Evesham Through Time
Series: Through Time
- Stan Brotherton
15th April 2016
Evesham is a picturesque market town that sits within a loop of the River Avon roughly halfway between Stratford-upon-Avon and Tewkesbury. The name of the town (from Eof’s homme) evokes the Legend of Evesham, which tells how a swineherd saw a vision of the Virgin Mary. Evesham Abbey, founded by St Ecgwine in the early eighth century, grew into one of the most important abbeys in England. The iconic bell tower, completed c. 1532, stands as an imposing reminder of the Dissolution of the Monasteries.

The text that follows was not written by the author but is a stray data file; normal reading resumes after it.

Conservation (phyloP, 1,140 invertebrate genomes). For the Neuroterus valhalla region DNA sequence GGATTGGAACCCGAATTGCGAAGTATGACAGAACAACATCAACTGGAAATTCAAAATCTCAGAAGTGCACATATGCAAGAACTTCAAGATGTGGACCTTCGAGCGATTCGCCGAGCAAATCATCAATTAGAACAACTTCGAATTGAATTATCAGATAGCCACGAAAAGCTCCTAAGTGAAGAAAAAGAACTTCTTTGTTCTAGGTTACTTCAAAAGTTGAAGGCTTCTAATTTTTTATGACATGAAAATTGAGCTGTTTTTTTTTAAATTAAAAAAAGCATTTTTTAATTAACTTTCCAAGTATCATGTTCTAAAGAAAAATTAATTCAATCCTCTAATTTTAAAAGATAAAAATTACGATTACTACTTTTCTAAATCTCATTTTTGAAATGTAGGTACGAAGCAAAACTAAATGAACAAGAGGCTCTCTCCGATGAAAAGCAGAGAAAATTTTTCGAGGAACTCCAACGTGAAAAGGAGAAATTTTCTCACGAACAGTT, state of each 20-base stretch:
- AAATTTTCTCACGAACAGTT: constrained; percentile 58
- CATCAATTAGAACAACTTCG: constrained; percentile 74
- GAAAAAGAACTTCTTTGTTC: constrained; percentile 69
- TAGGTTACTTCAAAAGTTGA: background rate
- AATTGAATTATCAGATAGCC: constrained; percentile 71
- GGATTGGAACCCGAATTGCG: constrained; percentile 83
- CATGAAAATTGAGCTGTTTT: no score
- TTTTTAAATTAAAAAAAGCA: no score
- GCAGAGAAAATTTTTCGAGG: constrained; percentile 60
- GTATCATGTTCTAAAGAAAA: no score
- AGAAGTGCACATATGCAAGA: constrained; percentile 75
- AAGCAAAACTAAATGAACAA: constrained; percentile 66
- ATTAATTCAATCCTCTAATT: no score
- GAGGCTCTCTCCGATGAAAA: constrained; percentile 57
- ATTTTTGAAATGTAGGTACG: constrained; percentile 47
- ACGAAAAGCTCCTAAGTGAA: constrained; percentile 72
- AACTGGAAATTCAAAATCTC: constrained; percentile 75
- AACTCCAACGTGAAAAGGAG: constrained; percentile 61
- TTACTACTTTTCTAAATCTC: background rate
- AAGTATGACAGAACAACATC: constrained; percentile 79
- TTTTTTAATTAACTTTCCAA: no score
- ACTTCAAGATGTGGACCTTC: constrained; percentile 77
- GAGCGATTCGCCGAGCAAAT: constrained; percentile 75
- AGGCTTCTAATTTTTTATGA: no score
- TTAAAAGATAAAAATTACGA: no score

Evesham grew from a small Anglo-Saxon settlement, centred on the abbey, into a thriving market town serving the surrounding Vale of Evesham. The temperate climate of the vale, nestling between Bredon Hill and the Cotswold edge, allowed it to develop into an important centre for horticulture. Indeed, Evesham is world famous for market gardening, especially the growing of asparagus. A tourist destination since the 1820s, Evesham continues to welcome visitors to its festivals, shops, cafés, inns and ancient churches.